Wang Mang | early reign: mistakes
Early in his reign, now-Emperor Wang Mang was self-confident and believed that he now had the power to implement his ideals of restoring the legendary golden age of the early Zhou Dynasty. To those ends, he modified the governmental structure in many ways to conform with Zhou standards. He also continued the regime of modifying geographical names to fit with ancient names (or more euphemistic names, as he saw fit) – so much so that even imperial edicts discussing the locations by their new names were forced to include notes on the old names so that the recipients of the edicts could tell what locations he was referring to. As part of this regime, the capital Chang'an's name was changed as well, involving the change of a now-
In 9, Wang Mang made his wife, Lady Wang, empress. By this point, only two of her four sons were still alive. The older, Wang An (王安) was described as lacking in talent, so Wang made the younger, Wang Lin (王臨),
Wang, grateful to his aunt Grand Empress Dowager Wang (who, however, resented him for deceiving her and usurping the throne), continued to honor her as empress dowager, but also gave her an additional title of Wangmu (王母), the same title carried by the mother of
In 9, Wang Mang instituted a revolutionary land redistribution system, ordering that all land in the empire become legally the property of the empire, to be known as wangtian (王田), in a system similar to the Zhou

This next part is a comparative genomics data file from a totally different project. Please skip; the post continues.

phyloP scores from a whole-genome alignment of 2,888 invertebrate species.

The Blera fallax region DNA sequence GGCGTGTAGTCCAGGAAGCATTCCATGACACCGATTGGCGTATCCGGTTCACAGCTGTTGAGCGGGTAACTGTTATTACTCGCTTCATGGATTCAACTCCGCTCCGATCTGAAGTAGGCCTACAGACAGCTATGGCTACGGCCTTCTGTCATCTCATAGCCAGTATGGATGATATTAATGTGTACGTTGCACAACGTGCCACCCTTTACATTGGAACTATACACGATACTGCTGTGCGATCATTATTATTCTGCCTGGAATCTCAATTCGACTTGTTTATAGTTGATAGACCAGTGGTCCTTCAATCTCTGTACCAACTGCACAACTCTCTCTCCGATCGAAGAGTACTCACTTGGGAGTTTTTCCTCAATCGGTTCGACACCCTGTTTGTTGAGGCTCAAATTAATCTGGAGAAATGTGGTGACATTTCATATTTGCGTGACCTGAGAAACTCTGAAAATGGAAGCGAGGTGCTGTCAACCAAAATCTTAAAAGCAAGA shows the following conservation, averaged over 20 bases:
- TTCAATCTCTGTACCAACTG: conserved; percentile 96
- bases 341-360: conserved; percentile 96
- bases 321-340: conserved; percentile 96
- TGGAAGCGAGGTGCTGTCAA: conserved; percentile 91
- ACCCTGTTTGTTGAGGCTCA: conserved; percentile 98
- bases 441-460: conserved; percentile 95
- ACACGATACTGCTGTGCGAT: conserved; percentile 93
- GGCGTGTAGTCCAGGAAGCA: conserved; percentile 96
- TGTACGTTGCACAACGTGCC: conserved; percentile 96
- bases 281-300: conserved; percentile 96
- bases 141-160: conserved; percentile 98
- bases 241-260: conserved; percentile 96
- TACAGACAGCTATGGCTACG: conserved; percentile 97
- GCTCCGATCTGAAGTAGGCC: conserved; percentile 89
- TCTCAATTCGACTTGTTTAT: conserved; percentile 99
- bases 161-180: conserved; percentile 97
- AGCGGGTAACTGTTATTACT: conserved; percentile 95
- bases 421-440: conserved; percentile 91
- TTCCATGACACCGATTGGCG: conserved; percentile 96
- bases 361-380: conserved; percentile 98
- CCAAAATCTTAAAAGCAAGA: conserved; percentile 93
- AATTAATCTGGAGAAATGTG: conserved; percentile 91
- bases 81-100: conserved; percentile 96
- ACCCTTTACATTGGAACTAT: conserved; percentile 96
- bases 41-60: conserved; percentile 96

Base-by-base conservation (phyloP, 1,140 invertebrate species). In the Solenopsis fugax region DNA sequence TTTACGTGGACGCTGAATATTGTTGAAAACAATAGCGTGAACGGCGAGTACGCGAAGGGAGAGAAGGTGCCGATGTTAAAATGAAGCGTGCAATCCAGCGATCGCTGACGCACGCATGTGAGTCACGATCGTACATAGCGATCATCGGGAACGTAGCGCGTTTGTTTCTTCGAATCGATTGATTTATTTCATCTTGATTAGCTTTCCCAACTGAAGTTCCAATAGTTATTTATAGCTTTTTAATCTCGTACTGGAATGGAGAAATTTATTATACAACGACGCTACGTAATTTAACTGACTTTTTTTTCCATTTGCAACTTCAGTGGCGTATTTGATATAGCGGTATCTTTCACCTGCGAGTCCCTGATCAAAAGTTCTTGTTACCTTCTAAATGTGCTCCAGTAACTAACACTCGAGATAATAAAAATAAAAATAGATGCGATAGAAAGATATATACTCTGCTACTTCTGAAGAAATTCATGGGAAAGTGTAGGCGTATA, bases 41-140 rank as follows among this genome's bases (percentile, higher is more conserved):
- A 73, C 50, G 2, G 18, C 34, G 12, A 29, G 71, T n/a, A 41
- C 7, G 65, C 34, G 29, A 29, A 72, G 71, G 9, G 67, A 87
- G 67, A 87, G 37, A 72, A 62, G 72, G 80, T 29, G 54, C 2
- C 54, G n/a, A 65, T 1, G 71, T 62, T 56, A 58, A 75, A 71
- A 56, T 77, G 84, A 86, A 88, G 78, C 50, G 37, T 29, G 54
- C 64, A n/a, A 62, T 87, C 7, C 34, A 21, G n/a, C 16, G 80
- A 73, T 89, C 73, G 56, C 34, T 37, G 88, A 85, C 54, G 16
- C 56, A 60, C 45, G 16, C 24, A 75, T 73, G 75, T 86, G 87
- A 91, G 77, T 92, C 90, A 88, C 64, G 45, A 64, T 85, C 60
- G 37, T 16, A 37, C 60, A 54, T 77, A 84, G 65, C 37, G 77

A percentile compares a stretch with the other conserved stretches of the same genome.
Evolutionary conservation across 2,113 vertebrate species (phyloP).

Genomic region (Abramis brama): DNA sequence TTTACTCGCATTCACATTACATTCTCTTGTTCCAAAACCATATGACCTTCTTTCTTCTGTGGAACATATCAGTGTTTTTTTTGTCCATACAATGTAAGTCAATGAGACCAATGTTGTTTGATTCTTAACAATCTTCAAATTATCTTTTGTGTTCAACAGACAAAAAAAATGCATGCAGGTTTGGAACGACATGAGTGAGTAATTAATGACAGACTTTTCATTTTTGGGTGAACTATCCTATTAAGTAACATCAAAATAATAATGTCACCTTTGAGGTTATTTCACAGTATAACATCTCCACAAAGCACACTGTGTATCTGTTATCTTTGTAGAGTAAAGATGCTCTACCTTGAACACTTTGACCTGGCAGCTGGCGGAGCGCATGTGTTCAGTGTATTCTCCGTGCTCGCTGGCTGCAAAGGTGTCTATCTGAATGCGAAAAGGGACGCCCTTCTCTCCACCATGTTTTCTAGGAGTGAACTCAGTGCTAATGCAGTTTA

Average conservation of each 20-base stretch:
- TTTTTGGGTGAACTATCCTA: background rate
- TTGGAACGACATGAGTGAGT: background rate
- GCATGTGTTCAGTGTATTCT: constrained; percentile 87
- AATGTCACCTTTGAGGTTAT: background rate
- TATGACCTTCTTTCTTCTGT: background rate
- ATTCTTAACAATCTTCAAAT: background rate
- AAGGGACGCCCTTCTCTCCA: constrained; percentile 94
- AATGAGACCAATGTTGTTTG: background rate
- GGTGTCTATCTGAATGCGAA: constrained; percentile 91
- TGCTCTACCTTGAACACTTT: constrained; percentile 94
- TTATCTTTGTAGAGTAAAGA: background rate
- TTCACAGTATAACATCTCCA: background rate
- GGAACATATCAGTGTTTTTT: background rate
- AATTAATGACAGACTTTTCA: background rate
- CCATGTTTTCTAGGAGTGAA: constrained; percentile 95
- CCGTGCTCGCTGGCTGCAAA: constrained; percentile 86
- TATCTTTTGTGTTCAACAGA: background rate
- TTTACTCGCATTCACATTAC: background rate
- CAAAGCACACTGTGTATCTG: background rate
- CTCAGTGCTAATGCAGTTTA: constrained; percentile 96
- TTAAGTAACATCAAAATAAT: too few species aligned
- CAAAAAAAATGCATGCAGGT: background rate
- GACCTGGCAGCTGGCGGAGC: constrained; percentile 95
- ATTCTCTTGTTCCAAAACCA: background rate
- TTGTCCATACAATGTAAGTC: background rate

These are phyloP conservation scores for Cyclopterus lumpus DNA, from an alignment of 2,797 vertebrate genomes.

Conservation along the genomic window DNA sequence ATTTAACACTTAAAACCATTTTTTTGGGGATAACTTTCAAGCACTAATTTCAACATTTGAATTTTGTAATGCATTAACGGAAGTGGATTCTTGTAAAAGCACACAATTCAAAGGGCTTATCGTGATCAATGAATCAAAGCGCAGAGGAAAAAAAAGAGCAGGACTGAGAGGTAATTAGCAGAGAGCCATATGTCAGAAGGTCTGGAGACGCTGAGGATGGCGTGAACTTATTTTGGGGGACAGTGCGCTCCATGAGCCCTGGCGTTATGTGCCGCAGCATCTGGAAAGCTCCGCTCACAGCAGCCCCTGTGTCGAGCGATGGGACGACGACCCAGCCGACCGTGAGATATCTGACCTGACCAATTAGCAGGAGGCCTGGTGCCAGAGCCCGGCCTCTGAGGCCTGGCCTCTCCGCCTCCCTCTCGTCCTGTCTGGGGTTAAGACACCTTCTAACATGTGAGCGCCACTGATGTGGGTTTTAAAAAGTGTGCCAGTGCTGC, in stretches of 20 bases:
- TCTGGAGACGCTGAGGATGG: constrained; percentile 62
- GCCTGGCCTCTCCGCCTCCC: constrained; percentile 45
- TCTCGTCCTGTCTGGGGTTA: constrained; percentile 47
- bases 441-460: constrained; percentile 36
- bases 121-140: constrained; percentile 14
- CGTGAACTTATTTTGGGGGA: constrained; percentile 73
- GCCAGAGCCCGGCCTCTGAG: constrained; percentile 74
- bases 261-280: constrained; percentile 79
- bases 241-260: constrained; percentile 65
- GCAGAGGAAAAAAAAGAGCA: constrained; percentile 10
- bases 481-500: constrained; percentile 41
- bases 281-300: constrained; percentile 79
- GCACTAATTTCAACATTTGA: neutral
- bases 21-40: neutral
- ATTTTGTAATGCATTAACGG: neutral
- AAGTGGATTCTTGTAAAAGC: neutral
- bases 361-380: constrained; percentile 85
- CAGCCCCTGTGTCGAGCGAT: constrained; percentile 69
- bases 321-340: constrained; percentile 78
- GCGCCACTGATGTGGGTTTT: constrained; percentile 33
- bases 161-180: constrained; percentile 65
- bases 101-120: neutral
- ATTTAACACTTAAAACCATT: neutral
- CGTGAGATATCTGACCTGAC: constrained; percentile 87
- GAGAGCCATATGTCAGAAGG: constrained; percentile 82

In 10, Wang set up a state economic adjustment agency, seeking to control fluctuations in the prices of food and textiles by purchasing excess goods and then selling them when the price went up. The same agency also became responsible for loaning money to entrepreneurs, at the rate of three percent per month. Six offices were set up: in Chang'an,
In the same year, Wang Mang instituted a "sloth tax": if landowners left land uncultivated, city dwellers left their houses without trees, or citizens refused to work, there would be penalties to be paid, with textile tributes. For those unable to pay those penalties, they would be required to labor for the state.
In addition, in 10, Wang also instituted an unprecedented tax—the
Another economic change instituted by Wang—a fairly disastrous one—was to issue 28 types of coins, made of gold, silver, tortoise shells, sea shells, and copper. Because there were so many kinds of coins (versus the one kind that Han used), people became unable to recognize the kinds of coins as genuine or as counterfeit, and the money-based economy came to a halt. Eventually, Wang was forced to abolish all but two kinds of coins—the small coin that had the same value of a Han coin, and the large coin that had the value of 50 small coins. However, the people, despite fairly severe penalties, lost faith in the Xin coins, and continued to use Han coins in an underground trade economy.